That home of mine on Rehov (street) Shemaryahu near the Mandelbaum Gate which used to separate old from new Jerusalem was probably the closest I have ever come to, say, living in Baghdad or Teheran. Shemaryau was actually an alley, not a street. And that home was actually sort of a room and a half, or even less. It was freezing cold all winter; a kerosene cart, pulled by a horse, would pass by once every two days. Yael or I would run up and fill up a jerrycan of “solar” for our “fireside”. No, of course we did not have an actual fireside-the old kerosene heaters which often billowed smoke were called “firesides.” It took about 5 matches to lite the wick. And about ten minutes before the heater started to heat.
Another feature of the Shmaryahu area was the old man who came by everyday yelling “alteh zachen”-which means “old things” or used items in Yiddish. The old man was an Arab-and he did speak some Yiddish, which I certainly don’t. Nor did Yael. She was, and still is, Yemenite.
Hisachon 2/2/2 was a different story all together. Located near the ultra-religious area of Beit vaGan in Jerusalem, Hisachon 2/2/2 was an old fashioned Soviet-like public housing, with each apartment having 3 very small rooms, broken mailboxes at the entrance and an unkempt public domain at the entrance. Unkempt, but clean. Each of the three“blocks” of Hisachon had 4 entrances. I was entrance 2. 2nd floor. Apartment 2. Hence Hisachon 2/2/2. Hisachon by the way means “savings”. Appropriate, as you can see from the building in the forefront.
I shared that apartment in Hisachon with another soldier, Dany, who was born in Chile. We agreed on everything; the apartment needs to be clean; close the door when there are “guests”. Dany was to become an OD consultant as well. The best part of sharing an apartment with him was the number of books he read. Everything and anything I read, Dany had read before me. I lost all contact with him; he disappeared off the face of the earth. When Dany woke up, I could hear him whistling in the shower. He whistled well but one of his girlfriends smoked.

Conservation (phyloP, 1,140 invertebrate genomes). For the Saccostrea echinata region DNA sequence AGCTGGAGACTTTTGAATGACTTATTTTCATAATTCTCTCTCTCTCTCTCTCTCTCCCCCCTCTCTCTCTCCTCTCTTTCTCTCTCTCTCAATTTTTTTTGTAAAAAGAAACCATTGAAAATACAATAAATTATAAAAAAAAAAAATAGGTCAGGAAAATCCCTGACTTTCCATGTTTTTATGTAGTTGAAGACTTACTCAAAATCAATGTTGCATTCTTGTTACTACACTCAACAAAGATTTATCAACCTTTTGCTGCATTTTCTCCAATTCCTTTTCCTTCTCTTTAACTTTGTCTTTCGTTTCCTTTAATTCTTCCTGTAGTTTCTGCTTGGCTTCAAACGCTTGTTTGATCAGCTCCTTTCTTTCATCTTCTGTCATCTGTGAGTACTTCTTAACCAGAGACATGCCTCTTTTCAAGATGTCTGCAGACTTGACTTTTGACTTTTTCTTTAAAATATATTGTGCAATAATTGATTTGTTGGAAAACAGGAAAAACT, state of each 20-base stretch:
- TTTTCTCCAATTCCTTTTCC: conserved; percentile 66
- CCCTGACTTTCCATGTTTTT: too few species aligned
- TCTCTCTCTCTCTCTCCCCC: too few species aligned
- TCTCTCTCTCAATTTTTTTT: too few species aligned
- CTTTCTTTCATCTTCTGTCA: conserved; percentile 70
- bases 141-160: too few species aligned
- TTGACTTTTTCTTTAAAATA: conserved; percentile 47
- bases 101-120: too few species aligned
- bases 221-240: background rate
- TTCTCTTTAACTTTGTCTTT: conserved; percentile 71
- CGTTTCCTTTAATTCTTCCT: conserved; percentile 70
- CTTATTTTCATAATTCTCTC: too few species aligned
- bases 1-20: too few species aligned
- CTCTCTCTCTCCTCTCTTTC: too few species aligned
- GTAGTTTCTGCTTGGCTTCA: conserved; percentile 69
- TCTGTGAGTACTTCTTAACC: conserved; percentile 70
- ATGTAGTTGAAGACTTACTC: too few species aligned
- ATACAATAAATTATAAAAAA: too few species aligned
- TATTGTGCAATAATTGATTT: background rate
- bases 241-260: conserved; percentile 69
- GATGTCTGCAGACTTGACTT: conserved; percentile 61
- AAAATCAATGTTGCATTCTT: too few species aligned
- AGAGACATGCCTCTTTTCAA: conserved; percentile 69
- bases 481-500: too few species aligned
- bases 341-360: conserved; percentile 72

Stern 12 in Kiryat Yovel, Jerusalem was a royal pain in the ass. The 18 bus left me a 20 minute walk from the apartment, and in the extreme heat, that was no fun. But the 4 room apartment I shared had some interesting characters. Hans was a German student studying Yiddish literature at the Hebrew University. He spoke Hebrew with strongest German accent I ever encountered. Ilan came from an Israeli collective settlement and was almost never there, since he needed to work to finance his studies. And there was a newly married couple; she was American and he was Israeli. They hogged the kitchen and if you ask me, their marriage did not last. When I lived in Stern, I tried to learn Arabic. I spent hours up on the roof of Stern 12 with a small tape listening to Arabic. “Bas isma-wa-id vistarachah” “Just listen and answer in the break”. Yes-it was possible to sit on roof-and I loved to do so.
I had more apartments/rented rooms in Jerusalem. On Rehov Naftali in Baqa with Hadassah which is too painful to write about; in the Bucharim Quarter with a lady flatmate whose name I do not remember, and in Bayit va Gan.
Now Jerusalem is an hour and a half drive from where I live, and thousands of years in the past.